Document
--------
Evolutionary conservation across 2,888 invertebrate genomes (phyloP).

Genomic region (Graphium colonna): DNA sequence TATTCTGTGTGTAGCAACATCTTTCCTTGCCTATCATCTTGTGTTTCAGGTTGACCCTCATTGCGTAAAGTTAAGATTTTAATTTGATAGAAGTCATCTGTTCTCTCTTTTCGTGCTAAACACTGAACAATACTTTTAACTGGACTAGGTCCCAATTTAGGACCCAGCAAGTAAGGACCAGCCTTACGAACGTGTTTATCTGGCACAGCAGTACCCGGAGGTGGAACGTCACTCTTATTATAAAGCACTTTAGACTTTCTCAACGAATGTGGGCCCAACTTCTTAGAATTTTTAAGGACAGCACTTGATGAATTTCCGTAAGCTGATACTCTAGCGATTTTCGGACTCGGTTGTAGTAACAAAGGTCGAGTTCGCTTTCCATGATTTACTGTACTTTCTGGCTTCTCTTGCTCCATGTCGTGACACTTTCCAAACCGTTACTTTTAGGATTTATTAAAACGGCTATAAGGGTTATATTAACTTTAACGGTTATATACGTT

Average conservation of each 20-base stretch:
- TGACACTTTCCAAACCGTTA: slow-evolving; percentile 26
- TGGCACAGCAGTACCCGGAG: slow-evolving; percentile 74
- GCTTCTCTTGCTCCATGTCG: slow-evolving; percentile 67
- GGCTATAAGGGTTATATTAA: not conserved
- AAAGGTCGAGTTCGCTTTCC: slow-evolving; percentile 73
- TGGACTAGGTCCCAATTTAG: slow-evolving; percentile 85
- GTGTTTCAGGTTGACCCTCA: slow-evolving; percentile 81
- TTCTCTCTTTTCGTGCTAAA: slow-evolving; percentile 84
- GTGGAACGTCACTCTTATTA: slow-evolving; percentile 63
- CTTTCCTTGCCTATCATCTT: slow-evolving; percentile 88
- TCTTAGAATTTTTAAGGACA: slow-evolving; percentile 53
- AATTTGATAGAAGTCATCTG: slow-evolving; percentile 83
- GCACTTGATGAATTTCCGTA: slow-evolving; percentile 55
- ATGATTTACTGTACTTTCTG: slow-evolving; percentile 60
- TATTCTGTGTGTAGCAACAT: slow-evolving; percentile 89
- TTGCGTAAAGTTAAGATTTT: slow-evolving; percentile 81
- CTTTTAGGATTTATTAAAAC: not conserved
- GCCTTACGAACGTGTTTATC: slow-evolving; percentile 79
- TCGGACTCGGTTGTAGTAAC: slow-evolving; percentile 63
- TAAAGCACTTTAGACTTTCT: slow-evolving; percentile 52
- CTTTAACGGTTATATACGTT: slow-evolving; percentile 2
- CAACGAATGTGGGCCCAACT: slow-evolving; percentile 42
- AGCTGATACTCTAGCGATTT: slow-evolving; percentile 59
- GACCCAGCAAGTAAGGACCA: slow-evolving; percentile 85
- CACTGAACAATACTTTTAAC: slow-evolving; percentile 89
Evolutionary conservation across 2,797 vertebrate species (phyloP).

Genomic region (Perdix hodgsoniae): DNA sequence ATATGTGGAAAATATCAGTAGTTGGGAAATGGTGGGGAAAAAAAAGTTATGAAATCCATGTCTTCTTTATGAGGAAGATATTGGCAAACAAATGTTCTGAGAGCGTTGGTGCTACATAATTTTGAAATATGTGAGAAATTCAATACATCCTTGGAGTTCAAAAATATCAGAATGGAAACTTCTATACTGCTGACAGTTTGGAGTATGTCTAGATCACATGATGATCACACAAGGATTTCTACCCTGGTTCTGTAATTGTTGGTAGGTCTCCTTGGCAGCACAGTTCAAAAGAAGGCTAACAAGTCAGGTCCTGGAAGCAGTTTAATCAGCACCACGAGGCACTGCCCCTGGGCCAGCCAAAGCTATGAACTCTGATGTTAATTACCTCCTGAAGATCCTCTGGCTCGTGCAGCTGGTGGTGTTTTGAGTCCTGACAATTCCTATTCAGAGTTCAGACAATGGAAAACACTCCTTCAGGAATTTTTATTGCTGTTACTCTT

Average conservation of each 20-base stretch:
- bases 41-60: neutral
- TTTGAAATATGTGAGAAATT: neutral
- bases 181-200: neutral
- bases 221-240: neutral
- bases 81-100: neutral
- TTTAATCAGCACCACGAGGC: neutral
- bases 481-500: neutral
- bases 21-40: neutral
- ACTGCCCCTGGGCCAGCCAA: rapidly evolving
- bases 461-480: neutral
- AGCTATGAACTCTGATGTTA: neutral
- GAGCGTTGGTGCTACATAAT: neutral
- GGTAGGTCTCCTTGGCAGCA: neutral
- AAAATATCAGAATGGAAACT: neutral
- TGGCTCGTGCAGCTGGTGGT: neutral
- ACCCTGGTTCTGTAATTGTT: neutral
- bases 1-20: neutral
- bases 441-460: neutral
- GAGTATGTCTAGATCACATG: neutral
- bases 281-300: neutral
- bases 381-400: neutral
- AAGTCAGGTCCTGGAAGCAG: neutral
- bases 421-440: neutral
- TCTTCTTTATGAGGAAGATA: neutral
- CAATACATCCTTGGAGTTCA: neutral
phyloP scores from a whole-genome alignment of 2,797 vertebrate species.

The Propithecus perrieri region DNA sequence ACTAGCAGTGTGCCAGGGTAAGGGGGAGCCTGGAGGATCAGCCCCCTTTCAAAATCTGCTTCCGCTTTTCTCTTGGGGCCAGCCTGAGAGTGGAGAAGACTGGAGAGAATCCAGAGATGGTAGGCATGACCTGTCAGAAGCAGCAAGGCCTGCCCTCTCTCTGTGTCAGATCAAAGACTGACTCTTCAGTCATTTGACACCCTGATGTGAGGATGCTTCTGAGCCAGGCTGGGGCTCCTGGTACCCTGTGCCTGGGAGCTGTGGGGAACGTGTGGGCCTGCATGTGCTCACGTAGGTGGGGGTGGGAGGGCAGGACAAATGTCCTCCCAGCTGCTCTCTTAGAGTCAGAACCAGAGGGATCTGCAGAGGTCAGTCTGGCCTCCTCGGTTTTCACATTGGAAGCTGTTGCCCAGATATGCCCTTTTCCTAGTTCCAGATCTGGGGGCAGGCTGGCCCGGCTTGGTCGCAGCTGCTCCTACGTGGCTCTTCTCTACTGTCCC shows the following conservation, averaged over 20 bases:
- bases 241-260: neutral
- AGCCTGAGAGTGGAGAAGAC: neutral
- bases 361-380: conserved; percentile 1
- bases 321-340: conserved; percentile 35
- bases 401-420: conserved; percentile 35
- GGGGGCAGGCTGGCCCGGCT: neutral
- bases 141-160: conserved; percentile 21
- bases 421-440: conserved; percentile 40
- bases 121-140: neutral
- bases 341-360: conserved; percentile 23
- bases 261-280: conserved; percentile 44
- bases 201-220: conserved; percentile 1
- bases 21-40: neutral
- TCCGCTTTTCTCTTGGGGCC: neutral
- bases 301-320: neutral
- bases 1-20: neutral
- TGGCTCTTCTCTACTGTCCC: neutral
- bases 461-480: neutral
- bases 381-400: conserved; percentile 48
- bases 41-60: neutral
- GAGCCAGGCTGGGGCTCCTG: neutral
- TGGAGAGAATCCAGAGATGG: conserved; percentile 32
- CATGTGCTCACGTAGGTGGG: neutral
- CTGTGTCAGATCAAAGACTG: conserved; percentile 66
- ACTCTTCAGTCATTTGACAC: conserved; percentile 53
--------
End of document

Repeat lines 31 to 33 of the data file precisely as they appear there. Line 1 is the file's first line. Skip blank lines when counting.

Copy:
Average conservation of each 20-base stretch:
- bases 41-60: neutral
- TTTGAAATATGTGAGAAATT: neutral